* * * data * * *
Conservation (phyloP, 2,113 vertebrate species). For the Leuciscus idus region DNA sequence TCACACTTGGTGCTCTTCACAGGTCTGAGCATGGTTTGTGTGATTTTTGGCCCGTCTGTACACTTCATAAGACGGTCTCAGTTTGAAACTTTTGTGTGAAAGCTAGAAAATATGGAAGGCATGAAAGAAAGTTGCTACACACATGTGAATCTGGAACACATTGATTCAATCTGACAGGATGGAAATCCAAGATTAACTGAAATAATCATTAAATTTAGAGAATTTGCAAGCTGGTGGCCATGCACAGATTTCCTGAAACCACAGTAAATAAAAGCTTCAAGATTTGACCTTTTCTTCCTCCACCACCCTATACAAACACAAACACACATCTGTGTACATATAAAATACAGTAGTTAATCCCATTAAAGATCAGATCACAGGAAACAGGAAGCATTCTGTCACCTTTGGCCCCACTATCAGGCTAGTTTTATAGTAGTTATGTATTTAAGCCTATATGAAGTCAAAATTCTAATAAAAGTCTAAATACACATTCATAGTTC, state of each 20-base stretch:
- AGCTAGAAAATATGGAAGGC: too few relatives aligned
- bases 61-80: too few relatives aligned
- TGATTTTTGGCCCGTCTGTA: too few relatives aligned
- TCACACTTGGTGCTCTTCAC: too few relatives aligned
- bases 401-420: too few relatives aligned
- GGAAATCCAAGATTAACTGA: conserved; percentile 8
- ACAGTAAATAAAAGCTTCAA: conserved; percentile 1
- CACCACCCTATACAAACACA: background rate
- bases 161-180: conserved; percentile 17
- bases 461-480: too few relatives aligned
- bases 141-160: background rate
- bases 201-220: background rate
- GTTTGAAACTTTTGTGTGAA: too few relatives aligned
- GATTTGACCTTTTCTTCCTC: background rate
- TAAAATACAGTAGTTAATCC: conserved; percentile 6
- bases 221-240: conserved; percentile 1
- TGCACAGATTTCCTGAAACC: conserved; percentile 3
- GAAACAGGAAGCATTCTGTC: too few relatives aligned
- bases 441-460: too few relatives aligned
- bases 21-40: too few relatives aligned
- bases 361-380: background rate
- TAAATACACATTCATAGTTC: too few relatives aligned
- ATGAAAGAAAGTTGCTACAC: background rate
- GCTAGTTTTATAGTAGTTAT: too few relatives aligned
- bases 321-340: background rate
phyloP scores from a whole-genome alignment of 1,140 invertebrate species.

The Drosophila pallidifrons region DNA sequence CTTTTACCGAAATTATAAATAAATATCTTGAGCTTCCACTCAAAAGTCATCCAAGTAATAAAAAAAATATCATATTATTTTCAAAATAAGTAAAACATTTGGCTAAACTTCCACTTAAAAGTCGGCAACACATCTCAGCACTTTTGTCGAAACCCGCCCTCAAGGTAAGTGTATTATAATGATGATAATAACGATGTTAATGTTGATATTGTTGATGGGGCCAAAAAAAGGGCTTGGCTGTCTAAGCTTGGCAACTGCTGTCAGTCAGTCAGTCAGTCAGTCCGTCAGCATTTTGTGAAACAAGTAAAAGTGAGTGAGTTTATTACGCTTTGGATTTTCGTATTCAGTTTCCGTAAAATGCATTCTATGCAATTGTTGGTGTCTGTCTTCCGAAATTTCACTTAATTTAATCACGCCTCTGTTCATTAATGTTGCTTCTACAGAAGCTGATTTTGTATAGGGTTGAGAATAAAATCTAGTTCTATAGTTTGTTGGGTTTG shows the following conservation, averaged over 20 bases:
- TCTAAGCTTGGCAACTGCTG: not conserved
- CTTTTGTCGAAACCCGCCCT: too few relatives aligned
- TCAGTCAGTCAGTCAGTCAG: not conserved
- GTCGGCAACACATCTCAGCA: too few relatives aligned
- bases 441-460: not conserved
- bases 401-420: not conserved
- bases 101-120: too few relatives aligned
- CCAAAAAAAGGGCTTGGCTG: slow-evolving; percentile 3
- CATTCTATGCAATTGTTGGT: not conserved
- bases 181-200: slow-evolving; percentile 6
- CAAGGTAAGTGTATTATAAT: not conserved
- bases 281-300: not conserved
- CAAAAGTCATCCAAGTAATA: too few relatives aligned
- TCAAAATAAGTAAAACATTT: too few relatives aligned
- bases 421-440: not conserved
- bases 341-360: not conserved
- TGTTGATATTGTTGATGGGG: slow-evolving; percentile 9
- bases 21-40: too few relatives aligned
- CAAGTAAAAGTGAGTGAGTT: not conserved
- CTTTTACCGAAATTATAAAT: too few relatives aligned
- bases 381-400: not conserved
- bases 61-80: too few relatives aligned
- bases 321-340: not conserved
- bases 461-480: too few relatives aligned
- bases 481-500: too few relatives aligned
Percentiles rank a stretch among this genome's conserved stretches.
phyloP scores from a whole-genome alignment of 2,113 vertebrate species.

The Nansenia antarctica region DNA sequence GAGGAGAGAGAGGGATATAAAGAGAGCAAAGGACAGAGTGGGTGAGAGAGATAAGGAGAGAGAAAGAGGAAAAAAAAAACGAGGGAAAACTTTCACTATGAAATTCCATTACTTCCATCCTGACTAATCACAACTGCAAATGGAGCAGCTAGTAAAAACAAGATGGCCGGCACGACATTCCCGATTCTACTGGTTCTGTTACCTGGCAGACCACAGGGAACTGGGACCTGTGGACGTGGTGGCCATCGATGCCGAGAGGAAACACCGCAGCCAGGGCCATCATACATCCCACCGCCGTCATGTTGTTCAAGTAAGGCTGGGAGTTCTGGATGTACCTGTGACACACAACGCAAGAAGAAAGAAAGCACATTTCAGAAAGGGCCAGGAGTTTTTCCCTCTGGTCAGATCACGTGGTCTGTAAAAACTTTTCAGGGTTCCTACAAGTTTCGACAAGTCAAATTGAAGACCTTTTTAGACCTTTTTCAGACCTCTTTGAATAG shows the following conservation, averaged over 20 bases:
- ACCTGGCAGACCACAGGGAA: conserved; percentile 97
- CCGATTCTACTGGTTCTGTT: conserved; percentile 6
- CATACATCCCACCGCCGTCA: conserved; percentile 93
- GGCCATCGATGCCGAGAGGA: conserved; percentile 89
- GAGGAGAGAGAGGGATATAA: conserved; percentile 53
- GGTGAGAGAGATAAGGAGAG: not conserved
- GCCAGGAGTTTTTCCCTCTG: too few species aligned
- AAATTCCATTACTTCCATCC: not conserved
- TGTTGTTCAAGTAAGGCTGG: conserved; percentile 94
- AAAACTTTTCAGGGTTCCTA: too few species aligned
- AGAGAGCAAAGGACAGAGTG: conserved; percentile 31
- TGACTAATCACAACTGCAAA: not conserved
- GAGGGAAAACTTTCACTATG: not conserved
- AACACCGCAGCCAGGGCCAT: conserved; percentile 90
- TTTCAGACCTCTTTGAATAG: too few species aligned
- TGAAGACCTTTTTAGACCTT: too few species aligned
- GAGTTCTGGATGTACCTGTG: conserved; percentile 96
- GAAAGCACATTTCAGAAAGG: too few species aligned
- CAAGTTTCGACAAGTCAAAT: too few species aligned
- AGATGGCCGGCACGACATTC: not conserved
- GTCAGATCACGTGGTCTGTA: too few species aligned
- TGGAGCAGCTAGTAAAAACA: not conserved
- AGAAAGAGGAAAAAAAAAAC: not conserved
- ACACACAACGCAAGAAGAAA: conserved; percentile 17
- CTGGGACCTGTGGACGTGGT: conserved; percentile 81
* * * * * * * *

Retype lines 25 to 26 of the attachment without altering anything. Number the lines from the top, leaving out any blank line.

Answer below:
- GCTAGTTTTATAGTAGTTAT: too few relatives aligned
- bases 321-340: background rate